In that same vein, one of the film’s greatest strengths is its soundtrack and sound design; narrative cues and events are cued by a vast range of sounds and leitmotifs that become a part of the film’s narrative code. And occasionally, at the perfect moment, a full song will burst through—something with vocals and synths and racing guitars that sucks you even deeper into its narrative. (Another reason to see it subbed rather than dubbed; not only is the original voice acting worth it—the music deserves to be heard in its original language.) Altogether, that combines with its art style to make a film more immersive and resonant than most examples of “realism” ever manage to be.
Or, in other words, by jettisoning another of our idiotic expectations of fiction—that to be impactful, a work must be “realistic;” that to be culturally relevant, a work must pretend to reality—Your Name creates something evocative and powerful. It never once tries to present itself as anything other than an animated film, never attempts to deny its nature as a piece of speculative fiction, as something about a world different from our own, and thus becomes the apotheosis of what such films can do. It draws us in, introduces us to its characters, describes its world through its sights and sounds and those characters through their interactions and their endearing, goofy, uncurated selves, and then builds all of that into one of the most powerful stories about friendship, love, and human connection that I’ve ever experienced.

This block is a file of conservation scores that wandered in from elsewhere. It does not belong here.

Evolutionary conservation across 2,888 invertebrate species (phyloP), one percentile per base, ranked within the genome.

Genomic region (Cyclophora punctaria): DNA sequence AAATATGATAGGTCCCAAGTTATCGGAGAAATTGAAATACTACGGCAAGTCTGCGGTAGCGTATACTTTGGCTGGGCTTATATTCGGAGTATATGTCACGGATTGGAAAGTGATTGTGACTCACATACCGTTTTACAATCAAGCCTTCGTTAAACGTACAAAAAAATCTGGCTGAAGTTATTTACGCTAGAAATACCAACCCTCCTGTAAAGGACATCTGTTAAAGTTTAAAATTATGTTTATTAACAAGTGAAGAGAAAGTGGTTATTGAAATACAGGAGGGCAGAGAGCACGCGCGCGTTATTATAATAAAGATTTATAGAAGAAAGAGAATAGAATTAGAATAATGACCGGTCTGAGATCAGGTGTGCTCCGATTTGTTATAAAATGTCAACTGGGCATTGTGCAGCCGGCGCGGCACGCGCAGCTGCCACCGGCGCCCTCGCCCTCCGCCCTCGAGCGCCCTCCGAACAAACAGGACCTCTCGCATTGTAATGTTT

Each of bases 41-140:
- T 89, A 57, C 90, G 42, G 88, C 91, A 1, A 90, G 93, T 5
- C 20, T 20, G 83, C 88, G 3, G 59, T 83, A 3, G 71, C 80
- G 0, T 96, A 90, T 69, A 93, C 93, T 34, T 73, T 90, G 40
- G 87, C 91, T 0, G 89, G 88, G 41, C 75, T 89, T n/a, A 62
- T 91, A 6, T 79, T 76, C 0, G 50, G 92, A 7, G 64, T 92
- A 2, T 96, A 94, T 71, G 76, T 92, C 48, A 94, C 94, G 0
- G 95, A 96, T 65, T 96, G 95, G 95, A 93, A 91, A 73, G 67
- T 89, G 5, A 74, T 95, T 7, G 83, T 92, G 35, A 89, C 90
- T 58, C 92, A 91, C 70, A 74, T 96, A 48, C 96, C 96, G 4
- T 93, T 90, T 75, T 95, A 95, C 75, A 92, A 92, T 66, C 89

Or, in other words, it takes our world and examines it through a lens of fantasy and fate, of memory and place, of temporality and time, and thus unlocks the representational power of fiction. And in doing so, it transcends the cultural limits placed on its genres—shirking expectations and becoming something effortlessly different and new.
Ultimately, I’ve always found the best works to be those that transcend their genres, and that exemplify everything their medium can do. And that’s what Your Name does; it takes a place—Japan—and a time—our own—and spins them into a memorable story about the persistence of memory, a timely narrative about the cosmology of time, and a tale about human connection in a world both more and less connected than ever.
You not only deserve to see it; it deserves to be seen.
(And some further reading, in case that piqued your interest.)